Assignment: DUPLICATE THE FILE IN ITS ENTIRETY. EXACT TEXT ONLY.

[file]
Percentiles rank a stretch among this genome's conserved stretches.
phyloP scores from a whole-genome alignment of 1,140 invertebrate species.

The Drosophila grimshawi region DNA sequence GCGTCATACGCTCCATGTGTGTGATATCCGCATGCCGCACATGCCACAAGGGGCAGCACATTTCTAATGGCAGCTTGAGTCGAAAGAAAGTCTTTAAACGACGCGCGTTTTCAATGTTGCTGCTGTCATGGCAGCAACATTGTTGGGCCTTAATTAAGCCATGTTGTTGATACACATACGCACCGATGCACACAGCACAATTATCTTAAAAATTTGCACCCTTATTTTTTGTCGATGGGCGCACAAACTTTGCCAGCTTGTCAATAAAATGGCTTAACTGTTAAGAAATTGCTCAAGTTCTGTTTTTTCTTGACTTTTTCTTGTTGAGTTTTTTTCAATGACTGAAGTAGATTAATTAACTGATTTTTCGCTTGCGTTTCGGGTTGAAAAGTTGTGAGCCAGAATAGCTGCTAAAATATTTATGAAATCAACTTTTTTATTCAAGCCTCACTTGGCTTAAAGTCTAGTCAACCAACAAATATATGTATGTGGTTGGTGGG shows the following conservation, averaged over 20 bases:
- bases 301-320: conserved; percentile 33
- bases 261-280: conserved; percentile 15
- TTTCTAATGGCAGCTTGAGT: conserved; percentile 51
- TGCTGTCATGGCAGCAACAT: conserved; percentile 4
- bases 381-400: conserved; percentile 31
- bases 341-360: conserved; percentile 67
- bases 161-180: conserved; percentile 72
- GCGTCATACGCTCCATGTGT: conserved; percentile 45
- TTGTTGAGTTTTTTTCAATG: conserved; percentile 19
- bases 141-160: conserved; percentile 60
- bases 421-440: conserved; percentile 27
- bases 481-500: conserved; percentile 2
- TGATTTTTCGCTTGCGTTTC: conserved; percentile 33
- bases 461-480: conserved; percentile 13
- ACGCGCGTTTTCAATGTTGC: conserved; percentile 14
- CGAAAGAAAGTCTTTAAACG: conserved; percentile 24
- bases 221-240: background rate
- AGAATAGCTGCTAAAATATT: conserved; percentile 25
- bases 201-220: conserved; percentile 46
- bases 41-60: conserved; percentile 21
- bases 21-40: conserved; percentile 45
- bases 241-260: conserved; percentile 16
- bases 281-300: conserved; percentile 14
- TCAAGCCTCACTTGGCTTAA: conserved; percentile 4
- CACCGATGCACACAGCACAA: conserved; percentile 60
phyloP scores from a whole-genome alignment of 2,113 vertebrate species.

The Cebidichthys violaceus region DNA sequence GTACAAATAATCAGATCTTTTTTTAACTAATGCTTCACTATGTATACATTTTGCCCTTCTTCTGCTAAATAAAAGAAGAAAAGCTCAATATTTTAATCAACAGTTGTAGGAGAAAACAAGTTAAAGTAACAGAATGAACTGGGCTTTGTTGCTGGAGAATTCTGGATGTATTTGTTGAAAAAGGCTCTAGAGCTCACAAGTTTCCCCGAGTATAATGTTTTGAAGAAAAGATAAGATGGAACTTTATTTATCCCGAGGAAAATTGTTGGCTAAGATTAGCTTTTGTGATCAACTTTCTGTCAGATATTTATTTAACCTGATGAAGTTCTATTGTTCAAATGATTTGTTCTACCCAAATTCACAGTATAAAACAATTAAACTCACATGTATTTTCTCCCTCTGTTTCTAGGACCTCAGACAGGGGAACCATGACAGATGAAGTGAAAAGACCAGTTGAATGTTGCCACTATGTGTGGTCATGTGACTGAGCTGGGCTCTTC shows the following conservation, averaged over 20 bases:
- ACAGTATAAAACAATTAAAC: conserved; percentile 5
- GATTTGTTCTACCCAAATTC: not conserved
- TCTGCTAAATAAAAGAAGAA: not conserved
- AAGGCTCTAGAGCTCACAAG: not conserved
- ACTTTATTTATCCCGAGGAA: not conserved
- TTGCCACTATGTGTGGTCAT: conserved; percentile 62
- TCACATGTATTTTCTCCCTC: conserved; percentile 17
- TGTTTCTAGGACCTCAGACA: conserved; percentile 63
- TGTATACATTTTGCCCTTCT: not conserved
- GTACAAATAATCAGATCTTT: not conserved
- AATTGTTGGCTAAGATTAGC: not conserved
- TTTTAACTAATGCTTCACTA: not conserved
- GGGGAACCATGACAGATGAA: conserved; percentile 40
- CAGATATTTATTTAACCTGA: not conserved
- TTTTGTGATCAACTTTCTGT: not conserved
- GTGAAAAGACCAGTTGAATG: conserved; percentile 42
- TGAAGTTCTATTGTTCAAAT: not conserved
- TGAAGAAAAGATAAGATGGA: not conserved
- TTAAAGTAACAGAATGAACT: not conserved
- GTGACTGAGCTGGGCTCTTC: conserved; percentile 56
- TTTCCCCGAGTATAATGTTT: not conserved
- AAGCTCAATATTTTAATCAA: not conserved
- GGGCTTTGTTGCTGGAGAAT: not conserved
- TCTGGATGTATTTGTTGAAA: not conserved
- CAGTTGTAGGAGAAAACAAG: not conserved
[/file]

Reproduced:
Percentiles rank a stretch among this genome's conserved stretches.
phyloP scores from a whole-genome alignment of 1,140 invertebrate species.

The Drosophila grimshawi region DNA sequence GCGTCATACGCTCCATGTGTGTGATATCCGCATGCCGCACATGCCACAAGGGGCAGCACATTTCTAATGGCAGCTTGAGTCGAAAGAAAGTCTTTAAACGACGCGCGTTTTCAATGTTGCTGCTGTCATGGCAGCAACATTGTTGGGCCTTAATTAAGCCATGTTGTTGATACACATACGCACCGATGCACACAGCACAATTATCTTAAAAATTTGCACCCTTATTTTTTGTCGATGGGCGCACAAACTTTGCCAGCTTGTCAATAAAATGGCTTAACTGTTAAGAAATTGCTCAAGTTCTGTTTTTTCTTGACTTTTTCTTGTTGAGTTTTTTTCAATGACTGAAGTAGATTAATTAACTGATTTTTCGCTTGCGTTTCGGGTTGAAAAGTTGTGAGCCAGAATAGCTGCTAAAATATTTATGAAATCAACTTTTTTATTCAAGCCTCACTTGGCTTAAAGTCTAGTCAACCAACAAATATATGTATGTGGTTGGTGGG shows the following conservation, averaged over 20 bases:
- bases 301-320: conserved; percentile 33
- bases 261-280: conserved; percentile 15
- TTTCTAATGGCAGCTTGAGT: conserved; percentile 51
- TGCTGTCATGGCAGCAACAT: conserved; percentile 4
- bases 381-400: conserved; percentile 31
- bases 341-360: conserved; percentile 67
- bases 161-180: conserved; percentile 72
- GCGTCATACGCTCCATGTGT: conserved; percentile 45
- TTGTTGAGTTTTTTTCAATG: conserved; percentile 19
- bases 141-160: conserved; percentile 60
- bases 421-440: conserved; percentile 27
- bases 481-500: conserved; percentile 2
- TGATTTTTCGCTTGCGTTTC: conserved; percentile 33
- bases 461-480: conserved; percentile 13
- ACGCGCGTTTTCAATGTTGC: conserved; percentile 14
- CGAAAGAAAGTCTTTAAACG: conserved; percentile 24
- bases 221-240: background rate
- AGAATAGCTGCTAAAATATT: conserved; percentile 25
- bases 201-220: conserved; percentile 46
- bases 41-60: conserved; percentile 21
- bases 21-40: conserved; percentile 45
- bases 241-260: conserved; percentile 16
- bases 281-300: conserved; percentile 14
- TCAAGCCTCACTTGGCTTAA: conserved; percentile 4
- CACCGATGCACACAGCACAA: conserved; percentile 60
phyloP scores from a whole-genome alignment of 2,113 vertebrate species.

The Cebidichthys violaceus region DNA sequence GTACAAATAATCAGATCTTTTTTTAACTAATGCTTCACTATGTATACATTTTGCCCTTCTTCTGCTAAATAAAAGAAGAAAAGCTCAATATTTTAATCAACAGTTGTAGGAGAAAACAAGTTAAAGTAACAGAATGAACTGGGCTTTGTTGCTGGAGAATTCTGGATGTATTTGTTGAAAAAGGCTCTAGAGCTCACAAGTTTCCCCGAGTATAATGTTTTGAAGAAAAGATAAGATGGAACTTTATTTATCCCGAGGAAAATTGTTGGCTAAGATTAGCTTTTGTGATCAACTTTCTGTCAGATATTTATTTAACCTGATGAAGTTCTATTGTTCAAATGATTTGTTCTACCCAAATTCACAGTATAAAACAATTAAACTCACATGTATTTTCTCCCTCTGTTTCTAGGACCTCAGACAGGGGAACCATGACAGATGAAGTGAAAAGACCAGTTGAATGTTGCCACTATGTGTGGTCATGTGACTGAGCTGGGCTCTTC shows the following conservation, averaged over 20 bases:
- ACAGTATAAAACAATTAAAC: conserved; percentile 5
- GATTTGTTCTACCCAAATTC: not conserved
- TCTGCTAAATAAAAGAAGAA: not conserved
- AAGGCTCTAGAGCTCACAAG: not conserved
- ACTTTATTTATCCCGAGGAA: not conserved
- TTGCCACTATGTGTGGTCAT: conserved; percentile 62
- TCACATGTATTTTCTCCCTC: conserved; percentile 17
- TGTTTCTAGGACCTCAGACA: conserved; percentile 63
- TGTATACATTTTGCCCTTCT: not conserved
- GTACAAATAATCAGATCTTT: not conserved
- AATTGTTGGCTAAGATTAGC: not conserved
- TTTTAACTAATGCTTCACTA: not conserved
- GGGGAACCATGACAGATGAA: conserved; percentile 40
- CAGATATTTATTTAACCTGA: not conserved
- TTTTGTGATCAACTTTCTGT: not conserved
- GTGAAAAGACCAGTTGAATG: conserved; percentile 42
- TGAAGTTCTATTGTTCAAAT: not conserved
- TGAAGAAAAGATAAGATGGA: not conserved
- TTAAAGTAACAGAATGAACT: not conserved
- GTGACTGAGCTGGGCTCTTC: conserved; percentile 56
- TTTCCCCGAGTATAATGTTT: not conserved
- AAGCTCAATATTTTAATCAA: not conserved
- GGGCTTTGTTGCTGGAGAAT: not conserved
- TCTGGATGTATTTGTTGAAA: not conserved
- CAGTTGTAGGAGAAAACAAG: not conserved